According to Congressional Budget Office estimates, to pay out his coronavirus relief package, president Joe Biden must spend an average of $3.7 billion every day for the rest of this year. That’s $43,000 every second of every day until midnight chimes on 2022.
Josh Boak at the Associated Press reports that the president signed the aid package into law yesterday without a comprehensive plan in place to distribute all of the funds, which will be a core focus of the administration in coming weeks.
“It’s taxpayer money that you want to put out fairly, but you also want to put out fast,” said Jack Smalligan, a senior policy fellow at the Urban Institute and a former White House budget official.
Some spending, such as cash transfers, can occur at speed. The Biden administration already announced that it will send the $1,400 in direct checks – a total of about $400 billion-starting this weekend. The administration also will continue the enhanced jobless aid for the 20.1 million Americans who are collecting some form of the benefits. Both the direct checks and jobless aid were part of past Covid aid packages that totaled roughly $4 trillion, meaning the government has systems in place to distribute the money.
But other elements are trickier. There is $130 billion for K-12 schools to hire teachers, upgrade ventilation systems and make other improvements so that in-person classes can resume. Universities are eligible for $40 billion. Separately, $30 billion in housing aid is available. And there is about $120 billion for vaccine distribution and coronavirus testing, among other public health expenses. The White House said the billions for schools would “begin” to be distributed this month by the Education Department.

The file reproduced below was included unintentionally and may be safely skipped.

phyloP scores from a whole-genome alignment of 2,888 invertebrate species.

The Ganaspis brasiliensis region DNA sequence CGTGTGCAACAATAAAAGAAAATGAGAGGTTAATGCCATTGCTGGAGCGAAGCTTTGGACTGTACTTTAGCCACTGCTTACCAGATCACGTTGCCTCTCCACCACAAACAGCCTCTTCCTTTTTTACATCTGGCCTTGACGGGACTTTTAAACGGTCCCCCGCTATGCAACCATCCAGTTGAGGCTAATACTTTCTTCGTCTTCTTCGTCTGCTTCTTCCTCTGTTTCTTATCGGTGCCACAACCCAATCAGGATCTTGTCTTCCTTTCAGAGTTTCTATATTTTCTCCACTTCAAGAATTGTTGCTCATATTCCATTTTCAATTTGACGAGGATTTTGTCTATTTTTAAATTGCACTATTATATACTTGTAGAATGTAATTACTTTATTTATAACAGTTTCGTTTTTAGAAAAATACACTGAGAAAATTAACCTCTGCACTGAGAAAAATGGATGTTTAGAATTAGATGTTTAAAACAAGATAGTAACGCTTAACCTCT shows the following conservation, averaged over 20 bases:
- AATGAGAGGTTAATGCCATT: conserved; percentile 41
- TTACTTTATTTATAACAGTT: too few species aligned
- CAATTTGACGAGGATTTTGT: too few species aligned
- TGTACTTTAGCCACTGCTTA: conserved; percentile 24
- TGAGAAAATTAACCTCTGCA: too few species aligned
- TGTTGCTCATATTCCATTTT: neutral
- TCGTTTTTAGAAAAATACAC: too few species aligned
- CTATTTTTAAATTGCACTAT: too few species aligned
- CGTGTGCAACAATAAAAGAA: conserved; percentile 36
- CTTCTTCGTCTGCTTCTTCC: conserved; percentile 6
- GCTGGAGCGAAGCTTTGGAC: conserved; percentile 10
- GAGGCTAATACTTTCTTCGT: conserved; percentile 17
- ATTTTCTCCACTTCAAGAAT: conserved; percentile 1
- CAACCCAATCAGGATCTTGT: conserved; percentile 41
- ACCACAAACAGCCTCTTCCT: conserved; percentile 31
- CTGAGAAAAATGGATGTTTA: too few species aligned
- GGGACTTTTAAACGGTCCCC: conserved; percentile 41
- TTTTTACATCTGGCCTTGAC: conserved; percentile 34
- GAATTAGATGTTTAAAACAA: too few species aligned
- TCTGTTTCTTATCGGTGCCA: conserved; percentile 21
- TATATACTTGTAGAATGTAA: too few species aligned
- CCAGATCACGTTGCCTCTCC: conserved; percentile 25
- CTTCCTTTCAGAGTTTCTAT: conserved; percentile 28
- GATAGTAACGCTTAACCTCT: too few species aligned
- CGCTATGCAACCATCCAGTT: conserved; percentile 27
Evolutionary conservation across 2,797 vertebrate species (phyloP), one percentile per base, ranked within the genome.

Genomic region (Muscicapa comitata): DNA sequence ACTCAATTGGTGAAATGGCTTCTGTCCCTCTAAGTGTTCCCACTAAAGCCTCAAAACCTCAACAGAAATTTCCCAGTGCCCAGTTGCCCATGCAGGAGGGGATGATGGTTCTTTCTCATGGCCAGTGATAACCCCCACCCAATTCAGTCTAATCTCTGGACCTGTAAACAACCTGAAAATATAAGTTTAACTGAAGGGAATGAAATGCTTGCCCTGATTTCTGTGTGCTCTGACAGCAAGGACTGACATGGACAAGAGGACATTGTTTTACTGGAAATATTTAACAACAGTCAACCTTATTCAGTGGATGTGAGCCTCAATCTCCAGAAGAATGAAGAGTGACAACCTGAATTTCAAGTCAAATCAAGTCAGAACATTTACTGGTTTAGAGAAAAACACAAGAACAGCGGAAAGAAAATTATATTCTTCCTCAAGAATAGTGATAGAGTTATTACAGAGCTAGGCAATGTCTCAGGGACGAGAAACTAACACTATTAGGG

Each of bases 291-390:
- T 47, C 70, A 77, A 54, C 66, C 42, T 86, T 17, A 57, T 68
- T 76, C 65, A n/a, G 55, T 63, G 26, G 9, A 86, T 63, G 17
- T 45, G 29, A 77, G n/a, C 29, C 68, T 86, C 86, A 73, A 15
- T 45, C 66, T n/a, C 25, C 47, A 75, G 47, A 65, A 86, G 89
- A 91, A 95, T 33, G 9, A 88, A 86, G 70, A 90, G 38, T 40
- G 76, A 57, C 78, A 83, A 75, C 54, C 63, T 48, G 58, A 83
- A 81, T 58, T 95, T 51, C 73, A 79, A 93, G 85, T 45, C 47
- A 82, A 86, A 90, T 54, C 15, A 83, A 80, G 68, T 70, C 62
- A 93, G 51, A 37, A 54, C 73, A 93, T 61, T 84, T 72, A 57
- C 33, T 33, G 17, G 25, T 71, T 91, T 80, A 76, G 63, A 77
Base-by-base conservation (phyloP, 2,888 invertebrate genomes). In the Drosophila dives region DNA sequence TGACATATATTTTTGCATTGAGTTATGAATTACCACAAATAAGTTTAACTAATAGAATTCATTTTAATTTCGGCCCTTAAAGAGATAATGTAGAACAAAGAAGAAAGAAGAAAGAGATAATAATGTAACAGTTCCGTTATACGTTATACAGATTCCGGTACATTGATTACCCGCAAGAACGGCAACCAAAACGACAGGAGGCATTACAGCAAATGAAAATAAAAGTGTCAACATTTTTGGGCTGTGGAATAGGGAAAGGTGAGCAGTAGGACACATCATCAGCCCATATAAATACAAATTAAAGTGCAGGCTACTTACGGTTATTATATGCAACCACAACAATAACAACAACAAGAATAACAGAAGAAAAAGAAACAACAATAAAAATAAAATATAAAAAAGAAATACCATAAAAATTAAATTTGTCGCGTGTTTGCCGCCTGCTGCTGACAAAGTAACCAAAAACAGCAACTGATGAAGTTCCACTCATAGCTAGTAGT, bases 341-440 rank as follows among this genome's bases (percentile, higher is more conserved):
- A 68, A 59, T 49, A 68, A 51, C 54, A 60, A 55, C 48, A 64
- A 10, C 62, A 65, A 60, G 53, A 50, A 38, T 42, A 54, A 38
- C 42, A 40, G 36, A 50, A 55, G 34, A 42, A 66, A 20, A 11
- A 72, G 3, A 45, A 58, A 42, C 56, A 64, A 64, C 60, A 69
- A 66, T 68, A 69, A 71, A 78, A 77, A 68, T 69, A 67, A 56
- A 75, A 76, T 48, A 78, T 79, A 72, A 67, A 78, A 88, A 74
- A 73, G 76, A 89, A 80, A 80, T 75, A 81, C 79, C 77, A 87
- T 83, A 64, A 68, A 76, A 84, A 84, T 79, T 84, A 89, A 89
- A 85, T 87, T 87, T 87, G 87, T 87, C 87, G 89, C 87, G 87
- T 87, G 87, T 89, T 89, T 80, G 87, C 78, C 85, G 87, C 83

But some funds could take time to distribute, since government agencies with their normal spending can take six to nine months to release funds through competitive grants or an application process. Schools and state and local governments also might spread out spending to well after most of the country is vaccinated.
“A fair process can inherently take longer because of the checks and balances and the internal reviews,” Smalligan said. “Having the money flow out quickly and then having state and local government spend the money over the next two fiscal years is probably responsible on their part. You want to be hiring a teacher not for a month but for years.”
The Treasury Department is planning how to best distribute roughly $350 billion in state and local aid. But it hasn’t finalized a plan and is consulting with governors, mayors and other officials.
“Our Treasury team is going to work to get this aid out as in the quickest way possible – and the one that produces the greatest impact,” Treasury Secretary Janet Yellen said at a Tuesday speech for the National League of Cities. “To do that, we’re going to need your input and advice.”